We all know heartbreak is never an easy emotion to stomach let alone live through (hell, I’ve just gone through that) but I appreciate the people who use that same heartbreak to find their purpose in life and better the lives of others who may or may not have been through the same. That being said, “The Broken Hearts Gallery” directs that very emotion into a nifty premise and effort that ultimately pays off, rivaling Palm Springs as my feel-good film of the year. While a little too glossy for my tastes, it tries and mostly succeeds in finding catharsis in heartbreak, overflowing with the kind of charm and personality a feel-good rom-com is supposed to do for you.
First time writer-director Natalie Krinsky has her visual filmmaking modeled under a texture and originality that blends the sometimes comforting shine and glamour of a big-studio comedy with the golden lighting and unique framing of something along the lines of an indie film. Since the film is inspired by a personal breakup of her own, it makes sense that her writing packs a little earnestness, wit and wry despite checking off a number of rom-com requirements. The atmosphere feels fresh and breathable enough for a grounded yet familiar tale, I laughed a lot more than I was expecting to....to a fault, Geraldine Viswanathan and Dacre Montgomery steal the show as their respective characters, showing massive range in both moments that required sharp comedic and dramatic timing, the rest of the acting was pretty stellar, musical score was alright, the rich cinematography and editing posed no such issue when merged back to back with the lush production design and when you break the story down, it’s difficult to find one single aspect regarding its message and the execution of said message that’s not easy to love.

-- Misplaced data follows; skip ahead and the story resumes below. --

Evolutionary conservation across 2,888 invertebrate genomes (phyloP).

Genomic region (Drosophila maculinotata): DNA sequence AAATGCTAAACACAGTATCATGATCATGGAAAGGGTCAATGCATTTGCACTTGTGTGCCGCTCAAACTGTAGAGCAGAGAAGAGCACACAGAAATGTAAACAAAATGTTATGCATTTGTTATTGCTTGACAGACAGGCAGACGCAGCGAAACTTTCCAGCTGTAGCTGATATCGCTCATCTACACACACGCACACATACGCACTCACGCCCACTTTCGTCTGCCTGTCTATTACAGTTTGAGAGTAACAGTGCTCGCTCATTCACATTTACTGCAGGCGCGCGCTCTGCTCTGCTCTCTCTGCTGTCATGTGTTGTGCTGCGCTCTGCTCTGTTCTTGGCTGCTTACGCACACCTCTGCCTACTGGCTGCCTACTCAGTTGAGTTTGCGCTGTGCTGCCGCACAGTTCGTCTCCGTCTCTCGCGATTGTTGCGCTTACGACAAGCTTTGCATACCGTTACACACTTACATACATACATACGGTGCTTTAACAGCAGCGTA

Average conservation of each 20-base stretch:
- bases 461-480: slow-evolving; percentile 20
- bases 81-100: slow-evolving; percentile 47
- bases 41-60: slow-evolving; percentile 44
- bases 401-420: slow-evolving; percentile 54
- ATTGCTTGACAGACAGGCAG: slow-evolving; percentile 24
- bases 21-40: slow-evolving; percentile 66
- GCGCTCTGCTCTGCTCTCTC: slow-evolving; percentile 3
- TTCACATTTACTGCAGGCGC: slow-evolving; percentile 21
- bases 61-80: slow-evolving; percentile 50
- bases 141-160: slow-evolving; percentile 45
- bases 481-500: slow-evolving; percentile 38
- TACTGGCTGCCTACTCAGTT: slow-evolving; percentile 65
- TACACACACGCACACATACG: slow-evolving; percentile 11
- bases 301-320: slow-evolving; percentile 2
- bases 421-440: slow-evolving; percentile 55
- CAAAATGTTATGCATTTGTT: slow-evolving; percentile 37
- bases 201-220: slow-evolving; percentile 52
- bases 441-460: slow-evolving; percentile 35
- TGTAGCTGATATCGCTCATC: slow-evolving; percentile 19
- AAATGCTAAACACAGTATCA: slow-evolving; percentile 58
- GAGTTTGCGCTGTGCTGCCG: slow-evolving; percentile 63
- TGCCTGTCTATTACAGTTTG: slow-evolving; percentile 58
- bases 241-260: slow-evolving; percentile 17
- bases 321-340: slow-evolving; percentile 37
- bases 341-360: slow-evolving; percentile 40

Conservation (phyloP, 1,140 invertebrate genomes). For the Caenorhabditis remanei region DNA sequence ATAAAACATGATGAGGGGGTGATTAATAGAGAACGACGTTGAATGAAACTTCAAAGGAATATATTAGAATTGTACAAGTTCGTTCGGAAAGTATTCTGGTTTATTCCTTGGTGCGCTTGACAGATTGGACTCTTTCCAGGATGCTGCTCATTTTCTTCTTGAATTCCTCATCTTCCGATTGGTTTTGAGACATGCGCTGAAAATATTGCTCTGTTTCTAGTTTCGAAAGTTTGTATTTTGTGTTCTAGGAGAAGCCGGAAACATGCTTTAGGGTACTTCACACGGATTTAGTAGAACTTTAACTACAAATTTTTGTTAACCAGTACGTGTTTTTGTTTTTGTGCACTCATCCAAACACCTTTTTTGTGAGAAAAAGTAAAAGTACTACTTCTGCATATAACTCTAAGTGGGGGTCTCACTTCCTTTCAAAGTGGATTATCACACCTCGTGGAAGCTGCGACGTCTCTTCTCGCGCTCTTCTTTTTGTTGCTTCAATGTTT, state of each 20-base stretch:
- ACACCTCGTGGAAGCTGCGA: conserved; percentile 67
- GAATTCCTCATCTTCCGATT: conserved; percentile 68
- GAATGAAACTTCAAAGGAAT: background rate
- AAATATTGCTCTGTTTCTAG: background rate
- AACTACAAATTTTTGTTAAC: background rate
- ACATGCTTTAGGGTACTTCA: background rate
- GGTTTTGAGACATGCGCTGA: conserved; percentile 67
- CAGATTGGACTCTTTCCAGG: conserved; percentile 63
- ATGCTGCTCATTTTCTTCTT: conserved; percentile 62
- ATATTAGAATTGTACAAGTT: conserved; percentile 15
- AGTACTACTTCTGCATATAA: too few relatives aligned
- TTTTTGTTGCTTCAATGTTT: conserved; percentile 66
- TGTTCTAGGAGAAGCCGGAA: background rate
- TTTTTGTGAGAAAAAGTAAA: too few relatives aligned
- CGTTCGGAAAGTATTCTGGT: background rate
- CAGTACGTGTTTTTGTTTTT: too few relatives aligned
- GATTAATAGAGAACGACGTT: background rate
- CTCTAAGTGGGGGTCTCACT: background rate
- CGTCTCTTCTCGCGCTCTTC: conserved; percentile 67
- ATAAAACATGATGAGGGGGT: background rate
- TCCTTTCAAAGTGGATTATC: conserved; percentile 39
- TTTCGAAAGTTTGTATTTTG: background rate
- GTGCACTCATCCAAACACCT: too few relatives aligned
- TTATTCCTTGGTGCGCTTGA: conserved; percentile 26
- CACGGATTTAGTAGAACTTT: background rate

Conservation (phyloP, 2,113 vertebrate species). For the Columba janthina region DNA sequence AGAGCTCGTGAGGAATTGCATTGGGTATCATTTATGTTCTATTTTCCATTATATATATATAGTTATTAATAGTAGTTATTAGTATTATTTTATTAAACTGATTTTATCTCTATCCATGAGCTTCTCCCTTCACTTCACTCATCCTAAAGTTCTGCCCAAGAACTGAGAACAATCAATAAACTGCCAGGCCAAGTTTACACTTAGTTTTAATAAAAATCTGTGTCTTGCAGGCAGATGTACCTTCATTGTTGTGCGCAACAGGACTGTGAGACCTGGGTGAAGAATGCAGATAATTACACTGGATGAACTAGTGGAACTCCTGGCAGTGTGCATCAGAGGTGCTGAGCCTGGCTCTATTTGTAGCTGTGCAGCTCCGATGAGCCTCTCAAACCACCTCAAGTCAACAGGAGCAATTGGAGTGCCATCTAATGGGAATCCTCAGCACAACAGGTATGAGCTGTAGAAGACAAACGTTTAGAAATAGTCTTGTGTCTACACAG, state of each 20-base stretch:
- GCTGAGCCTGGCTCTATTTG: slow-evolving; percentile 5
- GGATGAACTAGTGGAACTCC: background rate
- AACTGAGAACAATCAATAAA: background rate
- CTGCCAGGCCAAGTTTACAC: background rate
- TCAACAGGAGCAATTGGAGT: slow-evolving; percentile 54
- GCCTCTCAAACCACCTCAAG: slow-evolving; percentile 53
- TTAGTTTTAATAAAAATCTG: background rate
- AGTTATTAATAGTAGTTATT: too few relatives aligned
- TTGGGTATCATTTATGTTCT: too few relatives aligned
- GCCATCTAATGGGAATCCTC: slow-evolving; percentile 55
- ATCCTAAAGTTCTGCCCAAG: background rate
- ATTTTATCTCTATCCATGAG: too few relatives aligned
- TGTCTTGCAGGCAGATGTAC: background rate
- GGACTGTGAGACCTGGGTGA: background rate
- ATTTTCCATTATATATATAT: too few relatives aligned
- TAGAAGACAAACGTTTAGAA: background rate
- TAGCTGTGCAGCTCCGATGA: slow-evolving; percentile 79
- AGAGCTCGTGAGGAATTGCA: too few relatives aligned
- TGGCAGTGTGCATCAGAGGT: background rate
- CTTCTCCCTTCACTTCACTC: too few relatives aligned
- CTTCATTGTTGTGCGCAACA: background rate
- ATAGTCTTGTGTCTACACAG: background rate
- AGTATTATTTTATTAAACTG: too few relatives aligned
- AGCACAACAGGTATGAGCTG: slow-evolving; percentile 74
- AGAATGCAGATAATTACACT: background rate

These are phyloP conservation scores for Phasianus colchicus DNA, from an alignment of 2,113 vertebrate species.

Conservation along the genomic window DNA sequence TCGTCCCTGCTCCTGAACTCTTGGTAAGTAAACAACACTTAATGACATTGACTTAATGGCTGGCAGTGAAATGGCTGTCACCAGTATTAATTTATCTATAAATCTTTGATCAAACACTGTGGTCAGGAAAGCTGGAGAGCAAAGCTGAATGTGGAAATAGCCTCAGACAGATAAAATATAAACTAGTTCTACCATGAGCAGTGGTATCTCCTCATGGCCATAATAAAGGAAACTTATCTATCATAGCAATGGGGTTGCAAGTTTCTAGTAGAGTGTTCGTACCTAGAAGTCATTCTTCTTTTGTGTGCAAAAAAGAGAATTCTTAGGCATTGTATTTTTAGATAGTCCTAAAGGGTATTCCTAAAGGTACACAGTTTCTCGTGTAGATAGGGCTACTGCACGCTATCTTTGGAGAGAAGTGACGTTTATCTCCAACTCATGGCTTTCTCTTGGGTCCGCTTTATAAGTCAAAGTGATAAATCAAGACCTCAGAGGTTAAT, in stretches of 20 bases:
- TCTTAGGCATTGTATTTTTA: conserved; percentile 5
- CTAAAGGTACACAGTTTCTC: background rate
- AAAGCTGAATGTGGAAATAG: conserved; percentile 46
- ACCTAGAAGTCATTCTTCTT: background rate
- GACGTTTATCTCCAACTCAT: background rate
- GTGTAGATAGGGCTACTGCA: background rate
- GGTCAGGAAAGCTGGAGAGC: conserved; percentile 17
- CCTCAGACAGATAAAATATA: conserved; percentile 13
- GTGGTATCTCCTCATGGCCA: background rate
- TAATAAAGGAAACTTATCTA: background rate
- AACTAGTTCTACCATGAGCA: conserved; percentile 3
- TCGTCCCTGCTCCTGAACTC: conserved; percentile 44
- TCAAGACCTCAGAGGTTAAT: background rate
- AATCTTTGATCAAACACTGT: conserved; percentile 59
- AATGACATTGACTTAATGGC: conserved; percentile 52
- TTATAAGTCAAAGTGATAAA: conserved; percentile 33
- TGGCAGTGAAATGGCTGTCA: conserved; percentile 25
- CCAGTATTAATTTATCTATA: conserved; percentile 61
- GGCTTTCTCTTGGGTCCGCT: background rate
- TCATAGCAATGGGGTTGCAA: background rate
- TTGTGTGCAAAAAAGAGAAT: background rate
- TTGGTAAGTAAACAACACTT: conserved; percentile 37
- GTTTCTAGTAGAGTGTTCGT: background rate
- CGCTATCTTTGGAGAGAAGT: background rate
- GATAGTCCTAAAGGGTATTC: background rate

What holds me back from giving this a higher score is the lack of specific narrative details that could’ve enhanced a character’s arc or motivations and the typical, trite and overplayed third act break-up that sort of plays along with how formulaic other elements of the story were. But as annoying as that was, similar to Palm Springs, it didn’t ruin the rest of the experience for me. I do believe this movie is a good blend of light-hearted fun and seriousness as a celebration of vulnerability, never trying to fight against itself because it has confidence in its delivery and if it wasn’t for Geraldine and Dacre’s display of versatility, chemistry and bubbly charisma, the film wouldn’t have worked nearly as well as it did.